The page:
movement and disposal of unexploded ordinance.

In 2008 the Air Force retired the F-117 to recallable climate controlled storage at their original
base, Tonopah Test Range Airfield, Nevada. With that retirement the mission of the 49th Fighter
Wing returned to air superiority with the arrival of the F-22A Raptor and coincidentally making the
49th Fighter Wing the only active Air Force unit to have operated two different stealth platforms.

On October 23, 2009, the 49th picked up the unique remotely piloted aircraft (RPA) training
mission which trained RPA pilots, sensor operators, and maintenance technicians for the MQ-1
Predator and MQ-9 Reaper. This added these two new aircraft types to the inventory of the 49 Wing
and to the skies over Holloman AFB.

On June 25, 2010, the 49th Fighter Wing was redesignated yet again and became the 49th Wing.

In April 2012, the 7th Fighter Squadron departed on what became the first and longest deployment of
the F-22A Raptor to Southwest Asia in support of contingency operations in and around the Persian
Gulf region. The squadron remained deployed for approximately 10 months finally returning to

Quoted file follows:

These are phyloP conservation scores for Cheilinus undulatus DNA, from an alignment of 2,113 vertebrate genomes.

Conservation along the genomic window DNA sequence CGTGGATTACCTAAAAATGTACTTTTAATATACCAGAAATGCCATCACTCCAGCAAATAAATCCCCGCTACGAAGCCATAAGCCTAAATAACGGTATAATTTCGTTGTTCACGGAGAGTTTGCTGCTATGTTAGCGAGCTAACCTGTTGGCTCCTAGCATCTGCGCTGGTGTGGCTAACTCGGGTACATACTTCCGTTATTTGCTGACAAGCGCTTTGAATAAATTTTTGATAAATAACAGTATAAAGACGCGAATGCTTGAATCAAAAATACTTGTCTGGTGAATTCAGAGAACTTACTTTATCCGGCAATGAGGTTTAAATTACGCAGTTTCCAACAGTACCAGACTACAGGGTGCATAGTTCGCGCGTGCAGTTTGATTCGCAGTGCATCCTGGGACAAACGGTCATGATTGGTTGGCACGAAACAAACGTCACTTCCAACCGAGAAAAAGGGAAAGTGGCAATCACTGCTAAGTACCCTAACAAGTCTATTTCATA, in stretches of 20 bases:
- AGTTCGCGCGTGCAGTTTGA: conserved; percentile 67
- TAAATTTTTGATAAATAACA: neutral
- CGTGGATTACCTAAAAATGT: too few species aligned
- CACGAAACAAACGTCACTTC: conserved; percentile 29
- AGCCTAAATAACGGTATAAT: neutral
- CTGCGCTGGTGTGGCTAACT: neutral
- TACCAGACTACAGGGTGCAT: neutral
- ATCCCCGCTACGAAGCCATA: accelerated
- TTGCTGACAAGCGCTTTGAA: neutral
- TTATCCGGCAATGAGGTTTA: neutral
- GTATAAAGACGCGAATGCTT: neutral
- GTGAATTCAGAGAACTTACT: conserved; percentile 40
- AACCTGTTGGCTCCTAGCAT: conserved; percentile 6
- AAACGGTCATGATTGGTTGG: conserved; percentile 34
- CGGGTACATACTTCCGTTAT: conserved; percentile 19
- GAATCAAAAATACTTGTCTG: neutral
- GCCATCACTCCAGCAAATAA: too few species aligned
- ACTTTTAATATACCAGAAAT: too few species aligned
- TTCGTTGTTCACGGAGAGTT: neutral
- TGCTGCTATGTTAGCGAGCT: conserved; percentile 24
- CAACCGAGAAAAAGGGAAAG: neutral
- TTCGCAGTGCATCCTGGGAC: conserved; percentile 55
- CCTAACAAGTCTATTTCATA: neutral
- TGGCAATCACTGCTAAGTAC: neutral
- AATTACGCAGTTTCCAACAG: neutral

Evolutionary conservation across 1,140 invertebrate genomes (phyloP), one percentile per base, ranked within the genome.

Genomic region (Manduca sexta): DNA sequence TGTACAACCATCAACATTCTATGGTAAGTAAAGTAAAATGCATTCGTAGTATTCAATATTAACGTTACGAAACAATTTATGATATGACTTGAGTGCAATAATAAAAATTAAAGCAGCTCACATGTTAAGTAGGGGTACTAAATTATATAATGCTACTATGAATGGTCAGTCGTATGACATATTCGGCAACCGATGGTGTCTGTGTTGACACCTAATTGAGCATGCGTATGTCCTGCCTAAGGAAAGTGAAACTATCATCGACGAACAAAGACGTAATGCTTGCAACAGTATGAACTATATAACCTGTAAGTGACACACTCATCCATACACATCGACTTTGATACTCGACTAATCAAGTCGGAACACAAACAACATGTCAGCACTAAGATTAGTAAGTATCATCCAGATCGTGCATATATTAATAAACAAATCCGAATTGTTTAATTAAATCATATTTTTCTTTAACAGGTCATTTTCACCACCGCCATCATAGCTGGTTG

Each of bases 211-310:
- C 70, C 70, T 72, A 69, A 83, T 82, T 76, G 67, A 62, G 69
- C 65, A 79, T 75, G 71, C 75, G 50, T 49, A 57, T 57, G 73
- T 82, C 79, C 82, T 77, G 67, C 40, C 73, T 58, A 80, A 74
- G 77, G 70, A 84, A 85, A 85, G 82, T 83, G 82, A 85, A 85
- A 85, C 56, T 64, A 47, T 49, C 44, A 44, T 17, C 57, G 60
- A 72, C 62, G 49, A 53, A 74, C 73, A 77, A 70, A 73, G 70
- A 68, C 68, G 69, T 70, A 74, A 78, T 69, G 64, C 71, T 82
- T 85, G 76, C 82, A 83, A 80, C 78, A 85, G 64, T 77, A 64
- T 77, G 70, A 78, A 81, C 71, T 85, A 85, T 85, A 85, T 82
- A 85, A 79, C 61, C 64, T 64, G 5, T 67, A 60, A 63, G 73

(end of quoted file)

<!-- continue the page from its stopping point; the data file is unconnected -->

Holloman on January 22, 2013.

The 54th Fighter Group activated on March 11, 2014, marking the next chapter in history of Holloman
AFB and the 49th Wing. The 54th Fighter Group, a geographically separated tenant unit at Holloman,
is part of the 56th Fighter Wing at Luke AFB, Arizona which trains F-16 pilots and maintainers.
That training mission will bring an additional 800 personnel to the base as the two training
squadrons of F-16s ramp up their flight and maintenance operations.

On April 8, 2014, the 49th Wing sent the last of its F-22A Raptors to Tyndall AFB, Florida,
completing a long delayed move that centralized F-22 training and consolidated the F-22 Raptor
fleet maximizing available combat aircraft and squadrons for contingencies while enhancing overall
operational flexibility.

On May 2, 2014, the 7th Fighter Squadron inactivated leaving the 9th Attack Squadron as the only
historically attached 49th Wing unit. Thus with the departure of the F-22 Holloman AFB returned to
its World War II roots as a training base.

Today, Holloman AFB and the 49th Wing continue to serve at the forefront of military operations,
with its MQ-1 and MQ-9 RPA training supplying the Air Forces growing need for
qualified RPA pilots, sensor operators, and maintenance technicians.

Point of Contact
49th Fighter Wing, Public Affairs Office; 490 First St., Ste. 1500, Holloman AFB, NM 88330-8287; Com'l: (505) 572-5406, DSN: 572-5406.